You enjoy math, but working in academia or research just doesn’t interest you. Fortunately, math majors have a wide variety of job opportunities. One field that offers plenty of different jobs for students with a mathematics education is business. Your math degree can prepare you to work in business-focused math roles like actuary and operations research, or in jobs more firmly planted in the business arena, like financial specialist and business analyst careers.
One of the highest-paying careers in mathematics, actuary, has a strong business side. About 70 percent of all actuaries work in the finance and insurance industry, the United States Bureau of Labor Statistics (BLS) reported. The job, which pays a median wage of $101,560 per year, involves using high-level mathematical and statistical analysis skills to determine the financial cost of risk as it applies to covered losses under insurance policies or to lending terms or investment options. You can become an actuary without earning a master’s degree, but to move up in the career, you will need to attain professional certification. This certification process is a major commitment that can take as long as 10 years, as actuaries spend hundreds of hours studying for each test in a series of difficult professional exams. Fortunately, actuaries earn pay raises throughout the certification process, seeing financial rewards for each certification exam they pass.
A similar career, insurance underwriter, is an option for math majors. This job involves less of the high-level mathematical calculations actuaries do and offers a median wage of $69,760. Underwriters use actuaries’ calculations to process insurance applications.
Operations Research Analyst
Like actuary, operations research analyst is a math role with important applications in the field of business. Operations research analysts draw upon their knowledge of mathematics and statistics to analyze data involved in all parts of a company’s operations. They hunt for solutions to the problems that limit productivity and otherwise hold the business back from achieving its full potential. More than one in four operations research analysts work in the finance and insurance industry and one in five for the professional, scientific and technical services industry, according to the BLS. Jobs in both management of companies and enterprises and the manufacturing industry account for nine percent of jobs in the field.
Five percent of all operations research analysts work for the federal government, the BLS reported. The Department of Defense is especially likely to hire operations research analysts and may prefer candidates with past military experience.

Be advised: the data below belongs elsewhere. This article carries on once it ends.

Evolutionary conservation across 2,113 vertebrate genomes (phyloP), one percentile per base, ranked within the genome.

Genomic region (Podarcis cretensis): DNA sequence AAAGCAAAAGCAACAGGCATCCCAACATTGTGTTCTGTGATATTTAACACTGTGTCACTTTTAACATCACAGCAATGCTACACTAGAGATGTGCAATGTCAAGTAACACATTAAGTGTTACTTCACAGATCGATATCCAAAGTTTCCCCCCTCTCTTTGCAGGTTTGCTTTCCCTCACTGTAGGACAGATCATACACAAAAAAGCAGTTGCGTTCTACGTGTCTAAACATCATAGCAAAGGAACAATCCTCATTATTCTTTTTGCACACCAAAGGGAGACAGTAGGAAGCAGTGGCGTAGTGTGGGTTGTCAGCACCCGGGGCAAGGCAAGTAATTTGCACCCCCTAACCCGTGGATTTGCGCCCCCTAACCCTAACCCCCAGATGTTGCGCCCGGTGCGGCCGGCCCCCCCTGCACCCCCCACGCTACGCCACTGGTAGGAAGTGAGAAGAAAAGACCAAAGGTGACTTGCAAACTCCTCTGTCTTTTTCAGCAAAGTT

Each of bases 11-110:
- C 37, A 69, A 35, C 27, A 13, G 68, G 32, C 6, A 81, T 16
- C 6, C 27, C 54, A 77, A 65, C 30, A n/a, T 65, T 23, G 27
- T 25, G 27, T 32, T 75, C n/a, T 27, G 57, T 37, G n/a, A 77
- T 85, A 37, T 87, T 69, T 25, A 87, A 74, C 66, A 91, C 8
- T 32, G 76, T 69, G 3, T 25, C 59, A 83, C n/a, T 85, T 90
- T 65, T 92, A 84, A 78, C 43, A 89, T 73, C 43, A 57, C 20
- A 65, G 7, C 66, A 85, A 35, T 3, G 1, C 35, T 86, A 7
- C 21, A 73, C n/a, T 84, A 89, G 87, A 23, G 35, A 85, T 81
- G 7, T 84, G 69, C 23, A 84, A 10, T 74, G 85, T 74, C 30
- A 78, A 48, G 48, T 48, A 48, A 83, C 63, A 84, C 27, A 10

If you want to branch out beyond the math occupations, finance could be the perfect compromise. One financial specialist role open to math majors is financial analyst. In this role, you would use your math knowledge to evaluate investment opportunities for individuals and companies. Analyzing the numerical data associated with these investments can help you understand trends and predict which investments are most likely to pay off for your clients. Finance analysts earn a median wage of $84,300, the BLS reported. Financial analysts should consider earning the voluntary Chartered Financial Analyst (CFA) certification, awarded by the CFA Institute, and will need to become licensed by the Financial Industry Regulatory Authority if they plan to sell financial products.
If you like the thought of working in the field of finance, you can also consider a role as a personal financial advisor. Personal financial advisors must also research and analyze investment opportunities, but their work is more closely related to educating clients about their options and providing tailored advice that helps them meet their financial goals. Interpersonal skills are more crucial for personal financial advisors than for financial analysts. Rather than earning the CFA, personal financial advisors are more likely to pursue the Certified Financial Planner (CFP) certification. Personal financial advisor is a great option for aspiring entrepreneurs, since almost one-quarter of the profession is self-employed, the BLS reported. The median wage for personal financial advisors is $90,640.
While you might think you can become an accountant with a math degree, since both fields involve working with numbers, but the fields are more distinct than you might think. Much of what you learn as a math major isn’t relevant to accounting, and vice versa.
Analyst Roles in Business
Success in business comes down to the numbers. The analytical skills you learn as a math or statistics major can help you do well in the business careers that focus on examining, manipulating and learning from these numbers. Budget analysts are responsible for monitoring spending and keeping expenditures within budget. More than half of budget analysts work in private institutions, including schools and entities of the federal, state and local government. However, many of the highest-paying roles for budget analysts are in the private sector, like the manufacturing industries, according to the BLS. The median wage for budget analysts is $75,240, the BLS reported.
A background in math and statistics is also helpful for a role in market research. Market research analysts on the quantitative side of sales and marketing. They gather and analyze data using statistical software to identify sales trends and the success of marketing efforts.
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